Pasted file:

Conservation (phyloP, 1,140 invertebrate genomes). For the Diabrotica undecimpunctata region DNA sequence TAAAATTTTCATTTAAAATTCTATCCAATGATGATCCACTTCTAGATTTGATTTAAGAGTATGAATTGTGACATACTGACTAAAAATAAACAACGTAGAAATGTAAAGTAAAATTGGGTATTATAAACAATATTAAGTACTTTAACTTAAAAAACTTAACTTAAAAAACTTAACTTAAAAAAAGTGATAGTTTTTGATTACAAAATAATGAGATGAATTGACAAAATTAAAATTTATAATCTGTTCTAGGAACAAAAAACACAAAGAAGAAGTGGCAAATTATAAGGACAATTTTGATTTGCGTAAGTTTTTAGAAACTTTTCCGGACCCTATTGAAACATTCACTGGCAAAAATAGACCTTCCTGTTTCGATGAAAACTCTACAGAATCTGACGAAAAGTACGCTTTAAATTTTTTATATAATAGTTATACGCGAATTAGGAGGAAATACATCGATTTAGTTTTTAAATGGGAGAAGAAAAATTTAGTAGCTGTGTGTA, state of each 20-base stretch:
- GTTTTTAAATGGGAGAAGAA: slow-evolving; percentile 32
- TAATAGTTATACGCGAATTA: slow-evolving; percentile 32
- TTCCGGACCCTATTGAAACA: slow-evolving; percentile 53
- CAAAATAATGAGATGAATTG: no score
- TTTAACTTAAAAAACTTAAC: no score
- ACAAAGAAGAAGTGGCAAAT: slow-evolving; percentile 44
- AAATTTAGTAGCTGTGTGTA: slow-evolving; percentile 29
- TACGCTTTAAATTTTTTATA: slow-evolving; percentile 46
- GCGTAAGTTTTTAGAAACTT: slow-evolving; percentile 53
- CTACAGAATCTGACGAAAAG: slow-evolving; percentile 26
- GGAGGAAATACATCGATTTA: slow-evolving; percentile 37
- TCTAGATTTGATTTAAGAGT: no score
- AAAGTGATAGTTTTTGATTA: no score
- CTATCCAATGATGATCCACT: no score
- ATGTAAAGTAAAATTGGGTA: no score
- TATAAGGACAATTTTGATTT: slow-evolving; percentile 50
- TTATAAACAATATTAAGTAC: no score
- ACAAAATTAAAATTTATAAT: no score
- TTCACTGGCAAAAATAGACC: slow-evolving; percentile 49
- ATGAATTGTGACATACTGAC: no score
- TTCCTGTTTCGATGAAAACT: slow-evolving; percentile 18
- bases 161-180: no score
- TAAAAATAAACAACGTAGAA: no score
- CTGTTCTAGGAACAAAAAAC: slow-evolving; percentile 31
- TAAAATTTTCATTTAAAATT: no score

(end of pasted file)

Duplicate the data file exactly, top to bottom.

Conservation (phyloP, 1,140 invertebrate genomes). For the Diabrotica undecimpunctata region DNA sequence TAAAATTTTCATTTAAAATTCTATCCAATGATGATCCACTTCTAGATTTGATTTAAGAGTATGAATTGTGACATACTGACTAAAAATAAACAACGTAGAAATGTAAAGTAAAATTGGGTATTATAAACAATATTAAGTACTTTAACTTAAAAAACTTAACTTAAAAAACTTAACTTAAAAAAAGTGATAGTTTTTGATTACAAAATAATGAGATGAATTGACAAAATTAAAATTTATAATCTGTTCTAGGAACAAAAAACACAAAGAAGAAGTGGCAAATTATAAGGACAATTTTGATTTGCGTAAGTTTTTAGAAACTTTTCCGGACCCTATTGAAACATTCACTGGCAAAAATAGACCTTCCTGTTTCGATGAAAACTCTACAGAATCTGACGAAAAGTACGCTTTAAATTTTTTATATAATAGTTATACGCGAATTAGGAGGAAATACATCGATTTAGTTTTTAAATGGGAGAAGAAAAATTTAGTAGCTGTGTGTA, state of each 20-base stretch:
- GTTTTTAAATGGGAGAAGAA: slow-evolving; percentile 32
- TAATAGTTATACGCGAATTA: slow-evolving; percentile 32
- TTCCGGACCCTATTGAAACA: slow-evolving; percentile 53
- CAAAATAATGAGATGAATTG: no score
- TTTAACTTAAAAAACTTAAC: no score
- ACAAAGAAGAAGTGGCAAAT: slow-evolving; percentile 44
- AAATTTAGTAGCTGTGTGTA: slow-evolving; percentile 29
- TACGCTTTAAATTTTTTATA: slow-evolving; percentile 46
- GCGTAAGTTTTTAGAAACTT: slow-evolving; percentile 53
- CTACAGAATCTGACGAAAAG: slow-evolving; percentile 26
- GGAGGAAATACATCGATTTA: slow-evolving; percentile 37
- TCTAGATTTGATTTAAGAGT: no score
- AAAGTGATAGTTTTTGATTA: no score
- CTATCCAATGATGATCCACT: no score
- ATGTAAAGTAAAATTGGGTA: no score
- TATAAGGACAATTTTGATTT: slow-evolving; percentile 50
- TTATAAACAATATTAAGTAC: no score
- ACAAAATTAAAATTTATAAT: no score
- TTCACTGGCAAAAATAGACC: slow-evolving; percentile 49
- ATGAATTGTGACATACTGAC: no score
- TTCCTGTTTCGATGAAAACT: slow-evolving; percentile 18
- bases 161-180: no score
- TAAAAATAAACAACGTAGAA: no score
- CTGTTCTAGGAACAAAAAAC: slow-evolving; percentile 31
- TAAAATTTTCATTTAAAATT: no score